Facebook's operating expenses rose 83 percent in the first quarter as R&D costs jumped 133 percent and marketing and sales spending nearly doubled.

Over the same period last year Facebook earned 35 cents per share on $2.50 billion in revenue.

As for the company's outlook for the future, foreign exchange headwinds in Q2 will likely be greater than was seen in the first quarter, Wehner said. The company expects to tighten its expenses, he added, lowering the top end of its forecast for that figure. The remainder of the firm's guidance was unchanged, the CFO said.

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Also looking to the future, Zuckerberg said that the company would have more to share "in the coming months" about search, artificial intelligence, and Oculus.

The CEO also indicated that Facebook may be going after search engine giant Google down the road.

"There is so much unique content that people share in Facebook that I think that that is the clear unique opportunity to go for first," he said. "If you think about the overall web, there's a lot of public content that's out there that any web search engine can go index and provide."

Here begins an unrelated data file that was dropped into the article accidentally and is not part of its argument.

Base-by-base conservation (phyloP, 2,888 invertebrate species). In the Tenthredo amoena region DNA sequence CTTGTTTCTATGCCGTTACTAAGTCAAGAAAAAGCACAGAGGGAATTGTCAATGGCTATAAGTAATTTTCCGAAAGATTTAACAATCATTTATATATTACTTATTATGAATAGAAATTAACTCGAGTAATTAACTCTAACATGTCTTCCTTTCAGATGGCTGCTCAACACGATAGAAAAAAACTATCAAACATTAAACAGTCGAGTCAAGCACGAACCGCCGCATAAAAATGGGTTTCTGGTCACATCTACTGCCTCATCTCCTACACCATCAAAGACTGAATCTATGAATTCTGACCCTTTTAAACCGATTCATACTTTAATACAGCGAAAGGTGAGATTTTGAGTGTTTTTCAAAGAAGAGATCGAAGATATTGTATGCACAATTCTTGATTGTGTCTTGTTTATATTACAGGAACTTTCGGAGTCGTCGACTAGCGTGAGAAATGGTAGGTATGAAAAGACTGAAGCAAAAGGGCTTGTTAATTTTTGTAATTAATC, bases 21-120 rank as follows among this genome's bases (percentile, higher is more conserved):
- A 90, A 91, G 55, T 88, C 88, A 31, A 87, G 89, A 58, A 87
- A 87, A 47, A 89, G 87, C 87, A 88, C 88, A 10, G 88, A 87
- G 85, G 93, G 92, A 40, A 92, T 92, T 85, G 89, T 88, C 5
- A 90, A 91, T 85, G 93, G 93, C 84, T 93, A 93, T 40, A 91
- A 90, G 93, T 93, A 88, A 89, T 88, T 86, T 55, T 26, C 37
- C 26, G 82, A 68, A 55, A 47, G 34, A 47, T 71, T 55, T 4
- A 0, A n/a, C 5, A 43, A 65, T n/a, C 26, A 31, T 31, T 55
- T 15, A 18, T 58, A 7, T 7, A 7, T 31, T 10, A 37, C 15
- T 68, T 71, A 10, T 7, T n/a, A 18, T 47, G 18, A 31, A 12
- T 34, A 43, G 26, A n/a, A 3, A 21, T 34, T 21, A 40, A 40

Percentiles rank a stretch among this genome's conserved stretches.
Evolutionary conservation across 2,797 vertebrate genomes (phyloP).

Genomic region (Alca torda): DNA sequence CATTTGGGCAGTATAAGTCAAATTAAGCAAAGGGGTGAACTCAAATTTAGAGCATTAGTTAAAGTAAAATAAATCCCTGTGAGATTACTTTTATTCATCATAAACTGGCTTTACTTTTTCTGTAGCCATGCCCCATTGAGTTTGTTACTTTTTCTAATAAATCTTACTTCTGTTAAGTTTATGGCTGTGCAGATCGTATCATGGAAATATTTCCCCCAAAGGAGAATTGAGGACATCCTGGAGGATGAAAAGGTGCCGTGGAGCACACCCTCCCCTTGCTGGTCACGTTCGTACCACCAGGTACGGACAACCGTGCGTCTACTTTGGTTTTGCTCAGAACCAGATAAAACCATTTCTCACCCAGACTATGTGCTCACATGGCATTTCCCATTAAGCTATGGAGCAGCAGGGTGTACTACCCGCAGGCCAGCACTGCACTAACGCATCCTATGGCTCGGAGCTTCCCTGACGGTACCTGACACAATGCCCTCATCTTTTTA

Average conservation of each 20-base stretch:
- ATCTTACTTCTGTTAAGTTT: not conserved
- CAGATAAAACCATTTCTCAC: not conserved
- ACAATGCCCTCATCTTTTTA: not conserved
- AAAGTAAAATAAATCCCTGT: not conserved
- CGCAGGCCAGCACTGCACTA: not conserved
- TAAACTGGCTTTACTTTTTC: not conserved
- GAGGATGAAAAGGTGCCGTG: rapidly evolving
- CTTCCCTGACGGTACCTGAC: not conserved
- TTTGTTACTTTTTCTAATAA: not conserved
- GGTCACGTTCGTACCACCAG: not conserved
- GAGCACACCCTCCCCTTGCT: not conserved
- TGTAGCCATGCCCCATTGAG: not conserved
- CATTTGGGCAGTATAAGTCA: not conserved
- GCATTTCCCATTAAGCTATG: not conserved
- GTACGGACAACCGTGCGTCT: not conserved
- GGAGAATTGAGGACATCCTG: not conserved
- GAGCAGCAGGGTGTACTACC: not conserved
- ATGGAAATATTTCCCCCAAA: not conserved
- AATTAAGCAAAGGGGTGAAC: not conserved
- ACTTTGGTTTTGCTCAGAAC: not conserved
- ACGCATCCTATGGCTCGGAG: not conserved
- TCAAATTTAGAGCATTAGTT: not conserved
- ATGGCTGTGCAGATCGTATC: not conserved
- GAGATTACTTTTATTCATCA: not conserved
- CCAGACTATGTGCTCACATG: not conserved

"A lot of what we can get at are recommendations on products, and travel, and restaurants and things that your friends have shared that they haven't shared public ally," he added. "Those are questions we can answer that no one else can answer, and that's probably going to be what we continue to focus on doing first."

—Reuters and CNBC's Jacob Pramuk and Julia Boorstin contributed to this report.